The RMP further applies a designation of suitable or unsuitable for motorized use to the entire forest. It is has been our experience that such black and white type designations do not work in recreation management as this is not a black and white issue. Rather most recreation occurs in the gray area between absolute standards, making application of such a standard arbitrary at best.
Suitability boundaries are also based on the position that all wildlife habitat is unsuitable for motorized usage. This black and white suitability standard conflicts with numerous US Fish and Wildlife decisions that find endangered species habitat areas are suitable for motorized usage with the implementation of minimal restrictions. This decision also fails to address the recent Wolverine listing decision that found there should be no change in forest management in wolverine habitat and that Sage Grouse listing decisions have repeatedly determined that recreational usage of habitat areas is not an issue.
In yet another troubling lack of analysis, the RMP repeatedly asserts that no trails would be closed due the RMP and all review will be done later as part of site specific review. At other points the plan states it will close 25 miles of trail. This is a problem by itself, which is compounded by the fact that no information or analysis is provided regarding where these trails are or why they are being closed.
4. Tres Rios BLM field office plan has been appealed.
The Organizations recently submitted an administrative appeal of the Tres Rios (“TR”) Field Plan Resource Plan and are optimistic about reversing this decision. The appeal centered around the tragic undervaluation of recreation in the RMP. Often TR conclusions on user group spending were 10-15% of the conclusions identified in the research that was asserted to be the sole basis of the conclusions. Developed campers are asserted to spend $46.11 while the research indicates developed campers spend ranges from $217 to $300 per day.
Winter motorized users were particularly hard hit in this erroneous analysis as cross country skiers and downhill skiers spend $208 per day while snowmobilers only $127 per day. These conclusions are asserted to be based on USFS work that concludes downhill skiers and snowmobilers spend similar amounts and cross country skiers spend 40% less than those amounts. It is simply impossible to reconcile these types of conflicting conclusions.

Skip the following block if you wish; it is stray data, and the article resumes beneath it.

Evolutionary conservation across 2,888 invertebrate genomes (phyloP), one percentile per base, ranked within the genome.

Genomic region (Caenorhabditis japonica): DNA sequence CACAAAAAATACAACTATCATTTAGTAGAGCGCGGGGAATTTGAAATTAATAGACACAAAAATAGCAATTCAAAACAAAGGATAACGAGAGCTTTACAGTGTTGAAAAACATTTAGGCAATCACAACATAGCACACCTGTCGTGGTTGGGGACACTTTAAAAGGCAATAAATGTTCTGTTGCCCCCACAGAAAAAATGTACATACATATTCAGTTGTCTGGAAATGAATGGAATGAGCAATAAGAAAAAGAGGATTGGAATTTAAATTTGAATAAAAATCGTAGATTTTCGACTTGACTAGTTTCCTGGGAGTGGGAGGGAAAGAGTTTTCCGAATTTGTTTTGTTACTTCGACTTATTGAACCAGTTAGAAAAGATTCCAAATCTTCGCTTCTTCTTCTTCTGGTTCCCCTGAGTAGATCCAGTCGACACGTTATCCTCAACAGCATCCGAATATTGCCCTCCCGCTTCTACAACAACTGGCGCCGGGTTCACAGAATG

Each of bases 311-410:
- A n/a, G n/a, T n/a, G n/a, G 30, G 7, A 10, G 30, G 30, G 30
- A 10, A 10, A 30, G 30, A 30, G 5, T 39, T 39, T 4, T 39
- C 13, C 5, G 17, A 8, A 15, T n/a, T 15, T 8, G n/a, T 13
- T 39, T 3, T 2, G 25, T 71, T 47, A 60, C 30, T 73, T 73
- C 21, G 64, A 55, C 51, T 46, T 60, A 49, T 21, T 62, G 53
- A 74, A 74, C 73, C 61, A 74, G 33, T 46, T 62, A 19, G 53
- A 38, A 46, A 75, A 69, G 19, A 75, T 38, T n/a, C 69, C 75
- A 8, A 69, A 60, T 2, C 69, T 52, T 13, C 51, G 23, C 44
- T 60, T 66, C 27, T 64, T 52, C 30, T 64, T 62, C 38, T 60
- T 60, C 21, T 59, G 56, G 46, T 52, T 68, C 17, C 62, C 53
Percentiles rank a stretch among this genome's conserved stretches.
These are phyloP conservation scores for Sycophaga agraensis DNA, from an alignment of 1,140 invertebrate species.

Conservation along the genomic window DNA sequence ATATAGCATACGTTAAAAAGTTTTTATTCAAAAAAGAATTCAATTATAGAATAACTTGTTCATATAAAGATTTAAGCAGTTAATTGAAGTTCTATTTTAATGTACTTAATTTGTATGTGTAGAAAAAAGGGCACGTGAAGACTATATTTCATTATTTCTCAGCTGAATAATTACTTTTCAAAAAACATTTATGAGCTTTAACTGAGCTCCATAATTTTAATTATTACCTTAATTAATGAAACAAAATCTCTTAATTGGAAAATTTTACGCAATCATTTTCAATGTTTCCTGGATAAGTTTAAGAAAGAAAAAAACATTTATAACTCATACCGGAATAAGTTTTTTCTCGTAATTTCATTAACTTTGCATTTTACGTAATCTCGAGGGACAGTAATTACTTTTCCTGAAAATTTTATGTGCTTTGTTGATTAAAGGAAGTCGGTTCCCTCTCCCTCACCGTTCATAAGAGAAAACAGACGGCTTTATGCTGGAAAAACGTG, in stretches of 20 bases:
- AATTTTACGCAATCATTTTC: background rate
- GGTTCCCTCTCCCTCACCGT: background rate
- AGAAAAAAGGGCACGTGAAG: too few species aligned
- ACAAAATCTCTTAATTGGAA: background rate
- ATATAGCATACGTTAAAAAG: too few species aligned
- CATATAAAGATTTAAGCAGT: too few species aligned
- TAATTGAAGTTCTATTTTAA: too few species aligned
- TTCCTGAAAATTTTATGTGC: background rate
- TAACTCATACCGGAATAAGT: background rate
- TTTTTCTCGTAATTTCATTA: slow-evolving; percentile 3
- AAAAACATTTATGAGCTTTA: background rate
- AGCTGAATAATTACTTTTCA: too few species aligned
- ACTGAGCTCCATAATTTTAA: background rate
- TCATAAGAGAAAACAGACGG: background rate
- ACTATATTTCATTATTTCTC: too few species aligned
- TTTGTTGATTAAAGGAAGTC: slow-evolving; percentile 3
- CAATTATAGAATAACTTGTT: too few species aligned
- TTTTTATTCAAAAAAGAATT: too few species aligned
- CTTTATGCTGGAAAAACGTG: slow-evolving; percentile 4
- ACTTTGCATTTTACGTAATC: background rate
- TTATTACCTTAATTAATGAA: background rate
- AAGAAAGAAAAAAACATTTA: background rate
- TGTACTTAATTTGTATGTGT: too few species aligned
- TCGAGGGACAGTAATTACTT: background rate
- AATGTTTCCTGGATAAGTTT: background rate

In addition to undervaluing recreation, current management of numerous areas, including the Molas Pass Area were not accurately reflected in the RMP. While the Molas Pass area has never been closed to motorized usage, the RMP asserts it is currently closed and all alternatives assert the area is to remain closed. Hard to argue there is a hard look at a closure when the closure is not reflected.
5. Winter Wildlands Litigation
This issue involves litigation in Idaho brought by the Winter Wildlands Alliance attempts to mandate winter travel management for all national forests, limit open riding areas and to invalidate the winter provisions of the travel management rule. Previous decisions from the Forest Service had ruled in favor of motorized users on this issue. WWA appealed the Forest Service decision to Federal Court in Idaho. The trial court ruled in favor of WWA and required winter travel management for all forests and invalidated the winter portions of the travel management rule. This decision is being appealed by the Idaho Snowmobile Association and its partners as the trial court decision is lacking factual and legal basis.
CSA has been actively involved in administrative appeals prior to the Federal Court proceedings. As this litigation was brought in Idaho, CSA has partnered with the ISA to facilitate the defense of this matter. This partnership has resulted in several large donations being made by CSA to the Idaho legal defense fund and any resources necessary being available to our Idaho partners.